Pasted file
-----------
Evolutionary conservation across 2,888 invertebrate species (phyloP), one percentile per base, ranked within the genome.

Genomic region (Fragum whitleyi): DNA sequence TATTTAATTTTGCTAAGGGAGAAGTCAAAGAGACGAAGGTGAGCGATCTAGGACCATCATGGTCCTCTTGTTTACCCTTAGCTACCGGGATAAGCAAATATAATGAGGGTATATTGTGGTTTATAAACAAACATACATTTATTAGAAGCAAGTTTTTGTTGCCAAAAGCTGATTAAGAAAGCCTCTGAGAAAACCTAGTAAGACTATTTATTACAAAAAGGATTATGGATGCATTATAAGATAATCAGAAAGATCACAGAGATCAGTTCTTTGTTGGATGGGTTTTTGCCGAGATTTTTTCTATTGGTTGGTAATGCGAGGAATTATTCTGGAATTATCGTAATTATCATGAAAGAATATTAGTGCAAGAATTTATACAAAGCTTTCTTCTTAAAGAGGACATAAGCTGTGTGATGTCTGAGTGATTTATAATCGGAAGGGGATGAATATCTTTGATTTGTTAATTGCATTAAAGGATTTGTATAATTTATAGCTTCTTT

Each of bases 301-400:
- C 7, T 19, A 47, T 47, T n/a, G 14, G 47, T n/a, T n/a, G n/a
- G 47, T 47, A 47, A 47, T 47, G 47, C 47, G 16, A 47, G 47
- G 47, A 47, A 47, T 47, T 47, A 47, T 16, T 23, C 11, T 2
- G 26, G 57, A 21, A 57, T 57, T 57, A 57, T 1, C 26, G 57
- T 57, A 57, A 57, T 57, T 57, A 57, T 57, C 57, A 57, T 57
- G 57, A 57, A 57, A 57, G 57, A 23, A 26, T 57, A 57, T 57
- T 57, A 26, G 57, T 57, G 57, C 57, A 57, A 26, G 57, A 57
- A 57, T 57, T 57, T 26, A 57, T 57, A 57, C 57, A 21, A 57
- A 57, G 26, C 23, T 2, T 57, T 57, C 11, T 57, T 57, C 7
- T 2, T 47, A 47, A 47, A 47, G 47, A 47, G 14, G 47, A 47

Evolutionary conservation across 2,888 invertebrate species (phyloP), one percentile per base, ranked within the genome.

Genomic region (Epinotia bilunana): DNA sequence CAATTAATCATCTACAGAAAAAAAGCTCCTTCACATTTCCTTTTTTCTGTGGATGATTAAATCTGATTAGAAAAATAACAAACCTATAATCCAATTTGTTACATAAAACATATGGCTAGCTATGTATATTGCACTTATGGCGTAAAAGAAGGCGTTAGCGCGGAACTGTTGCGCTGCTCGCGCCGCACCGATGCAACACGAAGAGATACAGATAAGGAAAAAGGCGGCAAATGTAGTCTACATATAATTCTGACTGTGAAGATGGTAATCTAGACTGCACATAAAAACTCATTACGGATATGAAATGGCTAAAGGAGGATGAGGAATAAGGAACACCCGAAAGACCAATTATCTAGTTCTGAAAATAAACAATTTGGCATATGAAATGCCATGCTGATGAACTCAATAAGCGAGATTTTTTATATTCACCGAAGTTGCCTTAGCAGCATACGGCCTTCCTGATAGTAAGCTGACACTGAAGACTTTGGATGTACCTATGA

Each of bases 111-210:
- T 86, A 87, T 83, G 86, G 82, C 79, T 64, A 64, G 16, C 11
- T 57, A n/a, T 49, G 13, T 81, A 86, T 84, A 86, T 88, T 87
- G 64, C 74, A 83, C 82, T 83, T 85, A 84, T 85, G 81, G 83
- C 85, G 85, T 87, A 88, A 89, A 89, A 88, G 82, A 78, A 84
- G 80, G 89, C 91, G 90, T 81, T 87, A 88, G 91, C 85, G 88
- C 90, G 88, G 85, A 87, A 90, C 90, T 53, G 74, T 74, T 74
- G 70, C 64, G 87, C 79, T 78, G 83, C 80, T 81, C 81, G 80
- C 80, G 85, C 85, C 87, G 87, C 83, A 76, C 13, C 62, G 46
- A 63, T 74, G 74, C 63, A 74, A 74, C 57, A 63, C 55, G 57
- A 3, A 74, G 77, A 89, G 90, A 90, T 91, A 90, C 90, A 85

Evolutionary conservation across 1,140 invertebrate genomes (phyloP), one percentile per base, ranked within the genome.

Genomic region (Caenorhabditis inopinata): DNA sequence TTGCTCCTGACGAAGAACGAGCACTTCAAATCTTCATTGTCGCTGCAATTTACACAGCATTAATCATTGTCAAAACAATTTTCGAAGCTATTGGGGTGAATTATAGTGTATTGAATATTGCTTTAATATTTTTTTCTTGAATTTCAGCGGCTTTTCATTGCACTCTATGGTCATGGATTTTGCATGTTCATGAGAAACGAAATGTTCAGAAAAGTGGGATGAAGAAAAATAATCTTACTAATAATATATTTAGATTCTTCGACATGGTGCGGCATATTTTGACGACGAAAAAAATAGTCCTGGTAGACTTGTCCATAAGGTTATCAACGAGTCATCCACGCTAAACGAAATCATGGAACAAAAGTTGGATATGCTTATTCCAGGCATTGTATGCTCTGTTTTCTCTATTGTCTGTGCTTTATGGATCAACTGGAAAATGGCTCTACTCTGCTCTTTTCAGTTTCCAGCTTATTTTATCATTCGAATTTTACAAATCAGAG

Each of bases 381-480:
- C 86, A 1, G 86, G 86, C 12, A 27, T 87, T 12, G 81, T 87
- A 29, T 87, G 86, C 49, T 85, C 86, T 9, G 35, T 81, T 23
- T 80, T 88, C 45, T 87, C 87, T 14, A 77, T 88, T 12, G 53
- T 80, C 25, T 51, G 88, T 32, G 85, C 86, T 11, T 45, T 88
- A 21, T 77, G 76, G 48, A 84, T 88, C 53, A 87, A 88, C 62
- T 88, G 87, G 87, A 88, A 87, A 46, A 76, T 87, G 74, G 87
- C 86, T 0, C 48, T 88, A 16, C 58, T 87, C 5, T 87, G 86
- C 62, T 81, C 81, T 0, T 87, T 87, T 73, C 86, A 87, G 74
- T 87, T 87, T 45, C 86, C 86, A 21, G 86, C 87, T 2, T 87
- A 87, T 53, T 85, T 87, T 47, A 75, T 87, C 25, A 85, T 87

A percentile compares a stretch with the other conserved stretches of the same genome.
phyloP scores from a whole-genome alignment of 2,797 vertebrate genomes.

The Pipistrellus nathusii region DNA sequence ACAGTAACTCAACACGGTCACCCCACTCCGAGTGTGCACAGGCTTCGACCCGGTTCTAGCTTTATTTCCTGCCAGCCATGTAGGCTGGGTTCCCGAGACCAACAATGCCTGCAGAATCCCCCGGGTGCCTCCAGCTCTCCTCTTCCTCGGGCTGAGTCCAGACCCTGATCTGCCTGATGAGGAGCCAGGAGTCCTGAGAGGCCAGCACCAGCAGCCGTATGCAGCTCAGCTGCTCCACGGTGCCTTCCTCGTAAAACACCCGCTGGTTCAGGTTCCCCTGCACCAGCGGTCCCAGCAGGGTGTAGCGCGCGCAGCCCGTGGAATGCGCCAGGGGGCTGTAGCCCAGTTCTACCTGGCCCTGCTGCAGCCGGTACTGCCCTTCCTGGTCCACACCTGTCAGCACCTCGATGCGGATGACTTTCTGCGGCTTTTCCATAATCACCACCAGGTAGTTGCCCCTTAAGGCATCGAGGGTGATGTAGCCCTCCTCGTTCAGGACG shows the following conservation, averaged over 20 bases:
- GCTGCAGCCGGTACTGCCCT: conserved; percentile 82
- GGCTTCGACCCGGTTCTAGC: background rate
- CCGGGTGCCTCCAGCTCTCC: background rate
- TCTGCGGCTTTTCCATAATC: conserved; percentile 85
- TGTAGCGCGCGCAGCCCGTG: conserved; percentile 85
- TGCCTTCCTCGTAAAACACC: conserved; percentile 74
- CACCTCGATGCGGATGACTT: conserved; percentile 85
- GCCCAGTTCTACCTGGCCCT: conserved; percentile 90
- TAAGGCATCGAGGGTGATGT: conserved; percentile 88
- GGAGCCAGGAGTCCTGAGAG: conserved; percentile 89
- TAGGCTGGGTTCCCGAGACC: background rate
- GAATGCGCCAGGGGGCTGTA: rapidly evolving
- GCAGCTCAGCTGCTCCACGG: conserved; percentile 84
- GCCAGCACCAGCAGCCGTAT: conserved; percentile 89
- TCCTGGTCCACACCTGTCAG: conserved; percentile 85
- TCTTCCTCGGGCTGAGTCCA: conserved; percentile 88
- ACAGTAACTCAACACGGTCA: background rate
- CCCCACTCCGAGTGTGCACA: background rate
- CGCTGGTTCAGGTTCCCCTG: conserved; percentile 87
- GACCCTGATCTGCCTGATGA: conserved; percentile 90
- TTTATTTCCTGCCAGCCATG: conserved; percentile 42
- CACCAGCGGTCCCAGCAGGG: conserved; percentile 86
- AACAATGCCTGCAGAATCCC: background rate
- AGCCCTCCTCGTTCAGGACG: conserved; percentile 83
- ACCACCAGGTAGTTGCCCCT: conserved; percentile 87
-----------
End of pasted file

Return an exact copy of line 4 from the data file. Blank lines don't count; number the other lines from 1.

- C 7, T 19, A 47, T 47, T n/a, G 14, G 47, T n/a, T n/a, G n/a